In reading a recent (11/6/2012) posting from Paul Thurrott entitled “Taking Surface to Work” I stumbled across an incredibly interesting and tantalizing set of suggestions about what an upcoming planned revision to Microsoft’s Intune cloud-based PC and device management service could mean for enterprises interesting in centralized management and security for PCs and a variety of mobile devices, including Windows 8 RT and Windows 8 Phone devices. Let me begin with an extended quote from his blog post:
Surface comes with the same desktop-based Remote Desktop Connection (RDC) you know and love from Windows 7 and Windows 8, and it works the same way, allowing you to access remote PCs and servers through RDP. (There’s a Metro version too, if you’re all in on the new stuff.) It’s also compatible with RemoteApp, meaning that you can stream individual apps from servers to the Windows RT desktop, just as you do with normal Windows versions. So that’s all good.
For now, Surface can be managed only using Exchange ActiveSync (EAS). That is, it can’t connect to a domain and be managed with Group Policy. EAS is actually pretty good: You can configure PIN and password policies, do remote wipe, and so on. But if you’re familiar with the granularity of Group Policy, you know you can do a lot more to lock down true Windows clients. And although Windows RT (and thus Surface) can’t partake in that, change is coming.
Soon, Microsoft will ship a revision to its Windows Intune cloud-based PC and device management service. And although the firm hasn’t talked too much about this update, it will include Microsoft’s implementation of the Open Management Interface (OMI), which, put simply, offers more granular management capabilities than does EAS. This will make Surface (and all RT devices) far more manageable than other mobile devices based on Android or iOS. (Yes, Windows Phone 8 will use this management infrastructure, too.) [Italic emphasis mine]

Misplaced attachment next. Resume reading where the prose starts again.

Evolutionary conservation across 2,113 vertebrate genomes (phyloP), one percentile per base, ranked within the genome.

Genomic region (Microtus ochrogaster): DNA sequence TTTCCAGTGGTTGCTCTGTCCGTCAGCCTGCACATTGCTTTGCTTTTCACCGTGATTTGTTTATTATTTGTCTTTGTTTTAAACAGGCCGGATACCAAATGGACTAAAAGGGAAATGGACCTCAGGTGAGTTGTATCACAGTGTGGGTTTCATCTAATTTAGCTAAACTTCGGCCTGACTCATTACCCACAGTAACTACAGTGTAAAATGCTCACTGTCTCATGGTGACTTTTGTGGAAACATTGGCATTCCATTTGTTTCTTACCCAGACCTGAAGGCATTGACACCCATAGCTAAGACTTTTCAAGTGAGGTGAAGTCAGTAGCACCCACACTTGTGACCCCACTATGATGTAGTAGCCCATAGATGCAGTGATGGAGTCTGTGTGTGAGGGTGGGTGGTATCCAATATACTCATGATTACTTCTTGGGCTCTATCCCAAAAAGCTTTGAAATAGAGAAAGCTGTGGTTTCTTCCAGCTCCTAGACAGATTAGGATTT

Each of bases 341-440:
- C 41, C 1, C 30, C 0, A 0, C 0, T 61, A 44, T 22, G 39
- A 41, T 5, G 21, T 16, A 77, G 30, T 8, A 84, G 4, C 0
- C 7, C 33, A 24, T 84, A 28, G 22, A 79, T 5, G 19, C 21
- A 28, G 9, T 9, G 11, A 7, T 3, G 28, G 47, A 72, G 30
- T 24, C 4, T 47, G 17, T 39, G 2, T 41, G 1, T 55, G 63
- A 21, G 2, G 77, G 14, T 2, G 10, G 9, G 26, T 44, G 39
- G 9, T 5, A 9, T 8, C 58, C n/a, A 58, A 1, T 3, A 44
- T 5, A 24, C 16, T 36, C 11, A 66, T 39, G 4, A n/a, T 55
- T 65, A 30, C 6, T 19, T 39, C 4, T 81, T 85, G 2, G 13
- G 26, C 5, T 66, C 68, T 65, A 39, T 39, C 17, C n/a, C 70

I can’t say much about OMI yet, but I’ll note that it makes a ton of sense to use a cloud-based service to manage devices that are never going to be connecting to your on-premises infrastructure anyway. It makes so much sense that my understanding is that this capability will never, in fact, be added to System Center. Instead, I believe that System Center licensees will get — free or inexpensively — the right to use Intune for this purpose, too.
What this means is that MS understands full well that enterprises simply won’t use RT unless it can be managed rationally–which is to say centrally, using standard existing tools and platforms, with a rich and varied enough set of controls to ensure proper security, data and loss protection, and ways to mitigate potential loss or theft of IP and confidential information. The new revision to Intune is supposed to deliver just that, and should make Surface much easier for enterprises to set up, deploy, manage, and control — all of which should also make Surface much easier for such organizations to adopt and accommodate.
This is the first strong evidence I’ve seen that Microsoft is taking the long view in making Windows 8 an attractive option for enterprise class organizations and their users. They know that most of these kinds of adopters will wait a year or two before adopting the platform anyway. It looks like MS is doing due diligence to make sure that when enterprises are ready to start entertaining the idea of migrating to Windows 8, they will find it attractive. Thus, the mobile device options that Windows 8 offers will not only be appealing to their user communities, but also fit nicely into a vision of device and security management that, according to ITIL and other business process methodologies, represents the “right way” to deploy and manage technology within a modern organization. Veeeeeeeeeeeery interesting!